Take a break from building castles of sand and see tales of knights and kings and rulers come to life. Along the Albanian Riviera in the District of Vlorë‘s old town-castle which is surrounded by abandoned houses owned by the local residents. The castle is used today and houses many churches; stone gates, humble houses and small domes exist alongside the mansions of the rich families, with exception to the mansions, families can enter and explore these ancient buildings at will.

Also nearby is the medieval castle of Ali Pasha (known as Aslan, "the Lion") situated in Porto Palermo Bay. Known as a tyrant who switched allegiance between Napoleon Bonaparte and Lord Byron of Britain, his colourful career belongs as much to Albanian history as it does to Greece and Turkey.  The castle is still in pristine condition, it was built on the hill of what looks like a private island, but is actually on a small peninsula, connected to the mainland which can easily be walked to. Clamber high up the hill and be rewarded with the breath-taking views of the sparkling coastline.

Another castle of note is away from the coast in the UNESCO World Heritage Site of Gjirokastra, known as the City of Stones. Dominated by the sheer flanks of its 13th-century castle, Gjirokastra is a magical city. A tour around the castle and the cobbled streets brings to life the adventurous medieval tales from its tumultuous past. And this amazing city hides another great secret: below its towering stone houses and cobbled streets  a vast network of underground tunnels await exploration, this once top-secret complex was intended to hide and protect high-level party officials in the event of a nuclear war or invasion by NATO, Yugoslavia, or the USSR, as it was known then. Today, the tunnels are seen as an opportunity to educate Albanians and tourists about the unpopular history of communism in the country between 1946 and 1991.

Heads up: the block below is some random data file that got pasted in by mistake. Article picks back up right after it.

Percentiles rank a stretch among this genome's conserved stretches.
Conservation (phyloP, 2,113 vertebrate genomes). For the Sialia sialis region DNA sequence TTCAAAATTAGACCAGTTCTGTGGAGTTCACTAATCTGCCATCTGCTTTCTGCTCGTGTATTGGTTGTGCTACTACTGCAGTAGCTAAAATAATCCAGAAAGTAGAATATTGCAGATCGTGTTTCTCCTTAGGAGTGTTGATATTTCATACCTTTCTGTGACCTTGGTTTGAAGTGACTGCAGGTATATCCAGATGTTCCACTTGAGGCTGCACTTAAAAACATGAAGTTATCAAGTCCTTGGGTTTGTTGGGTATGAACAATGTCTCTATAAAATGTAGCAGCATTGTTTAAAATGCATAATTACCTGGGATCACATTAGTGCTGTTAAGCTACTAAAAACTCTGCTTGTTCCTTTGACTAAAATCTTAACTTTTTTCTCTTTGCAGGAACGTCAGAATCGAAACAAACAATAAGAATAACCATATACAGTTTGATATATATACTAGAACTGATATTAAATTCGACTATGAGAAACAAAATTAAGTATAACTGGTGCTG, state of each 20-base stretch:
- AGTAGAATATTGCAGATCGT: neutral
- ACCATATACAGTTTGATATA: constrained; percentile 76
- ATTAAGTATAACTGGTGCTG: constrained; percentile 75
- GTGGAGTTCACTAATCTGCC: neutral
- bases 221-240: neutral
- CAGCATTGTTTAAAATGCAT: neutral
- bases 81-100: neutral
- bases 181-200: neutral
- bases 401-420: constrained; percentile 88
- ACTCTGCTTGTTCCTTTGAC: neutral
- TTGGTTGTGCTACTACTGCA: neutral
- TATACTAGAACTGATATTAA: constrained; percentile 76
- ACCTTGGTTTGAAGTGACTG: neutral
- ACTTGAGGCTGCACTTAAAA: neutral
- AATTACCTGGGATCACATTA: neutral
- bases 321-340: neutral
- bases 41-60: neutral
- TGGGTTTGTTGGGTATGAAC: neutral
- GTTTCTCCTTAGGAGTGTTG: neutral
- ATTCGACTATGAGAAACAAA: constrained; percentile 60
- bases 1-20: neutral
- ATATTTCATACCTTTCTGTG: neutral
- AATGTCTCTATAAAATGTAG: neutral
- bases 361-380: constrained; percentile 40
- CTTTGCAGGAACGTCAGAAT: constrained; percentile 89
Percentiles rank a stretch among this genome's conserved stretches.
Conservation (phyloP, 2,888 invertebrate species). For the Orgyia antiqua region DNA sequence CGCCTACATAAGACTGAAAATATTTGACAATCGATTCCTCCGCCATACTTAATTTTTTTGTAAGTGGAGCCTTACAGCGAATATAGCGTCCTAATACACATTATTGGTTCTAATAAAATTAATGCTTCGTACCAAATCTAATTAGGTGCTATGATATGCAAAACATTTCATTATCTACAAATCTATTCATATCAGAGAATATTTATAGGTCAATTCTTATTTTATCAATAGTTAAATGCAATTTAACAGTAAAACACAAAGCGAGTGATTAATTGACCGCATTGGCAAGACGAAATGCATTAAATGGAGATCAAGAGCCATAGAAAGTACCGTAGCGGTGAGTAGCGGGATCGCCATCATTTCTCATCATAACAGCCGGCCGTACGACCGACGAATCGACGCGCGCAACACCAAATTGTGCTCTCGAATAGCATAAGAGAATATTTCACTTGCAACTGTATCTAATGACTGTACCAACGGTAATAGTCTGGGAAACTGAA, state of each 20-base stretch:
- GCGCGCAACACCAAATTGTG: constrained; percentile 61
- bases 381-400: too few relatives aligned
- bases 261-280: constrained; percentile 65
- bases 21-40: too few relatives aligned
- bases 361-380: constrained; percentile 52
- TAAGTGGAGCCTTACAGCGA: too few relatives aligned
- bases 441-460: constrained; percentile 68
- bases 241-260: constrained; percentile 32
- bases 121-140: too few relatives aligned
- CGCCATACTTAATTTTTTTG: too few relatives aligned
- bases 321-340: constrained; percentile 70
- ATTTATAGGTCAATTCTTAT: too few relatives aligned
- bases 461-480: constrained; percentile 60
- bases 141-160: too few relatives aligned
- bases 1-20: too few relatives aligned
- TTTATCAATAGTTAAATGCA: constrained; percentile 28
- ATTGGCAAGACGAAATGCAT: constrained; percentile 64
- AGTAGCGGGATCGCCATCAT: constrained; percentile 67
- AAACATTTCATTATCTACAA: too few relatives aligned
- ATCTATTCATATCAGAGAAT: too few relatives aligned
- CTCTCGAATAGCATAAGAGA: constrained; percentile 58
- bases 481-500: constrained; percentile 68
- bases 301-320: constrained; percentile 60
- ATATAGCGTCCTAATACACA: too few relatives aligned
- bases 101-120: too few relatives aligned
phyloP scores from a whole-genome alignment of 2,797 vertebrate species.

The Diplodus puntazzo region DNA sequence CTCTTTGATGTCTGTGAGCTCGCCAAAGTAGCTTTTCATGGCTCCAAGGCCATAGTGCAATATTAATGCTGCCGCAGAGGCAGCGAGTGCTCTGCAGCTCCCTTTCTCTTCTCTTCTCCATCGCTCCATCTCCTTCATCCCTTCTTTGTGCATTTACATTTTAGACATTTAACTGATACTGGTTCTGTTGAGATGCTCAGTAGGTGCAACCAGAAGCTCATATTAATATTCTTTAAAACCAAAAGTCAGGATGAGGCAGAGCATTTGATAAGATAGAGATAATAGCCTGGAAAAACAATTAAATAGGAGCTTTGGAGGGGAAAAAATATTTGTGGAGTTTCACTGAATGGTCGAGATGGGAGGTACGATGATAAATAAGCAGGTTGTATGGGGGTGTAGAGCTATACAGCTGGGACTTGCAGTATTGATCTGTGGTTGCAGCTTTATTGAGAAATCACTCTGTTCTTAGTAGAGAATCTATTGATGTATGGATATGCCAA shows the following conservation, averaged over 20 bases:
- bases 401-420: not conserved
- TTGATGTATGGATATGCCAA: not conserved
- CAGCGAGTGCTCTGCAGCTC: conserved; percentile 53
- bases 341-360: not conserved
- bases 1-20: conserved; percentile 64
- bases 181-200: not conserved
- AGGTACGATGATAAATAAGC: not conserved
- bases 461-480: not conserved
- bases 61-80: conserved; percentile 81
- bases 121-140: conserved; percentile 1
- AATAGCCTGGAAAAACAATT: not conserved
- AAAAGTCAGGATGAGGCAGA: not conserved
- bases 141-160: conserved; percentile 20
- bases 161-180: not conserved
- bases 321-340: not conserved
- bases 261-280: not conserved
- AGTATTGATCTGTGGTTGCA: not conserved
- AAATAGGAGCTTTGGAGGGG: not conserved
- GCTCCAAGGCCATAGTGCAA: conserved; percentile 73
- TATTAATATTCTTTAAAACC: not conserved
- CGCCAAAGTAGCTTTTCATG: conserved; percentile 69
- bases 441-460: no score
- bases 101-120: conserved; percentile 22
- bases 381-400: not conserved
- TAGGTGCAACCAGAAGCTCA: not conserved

5. Go horse-riding:

Gifted with beautiful mountain scenery, large open national parks and a stunning coastline, Albania has an untamed beauty that is now a rarity in Europe. Taking a slow horse ride cross country makes it so very easy to observe up-close Albania’s undisturbed rural traditions, its wild nature, small farms and its countless ancient ruins.

For the novice rider, treks can last from just an hour or two, through to several days for the more enthusiastic equestrian. The animated guides at Past and Present Journeys breathe life into the simplest of horse rides, like the ancient pathways of Zagoria and Pogon, awakening the story, to a guided trek through a land of myths, tales and ballads. Rides pass through stubborn ruins like those from the Ilirian civilization, medieval populated centres, and ancient cities like that of Antigonea in the Antigonea archaeological Park.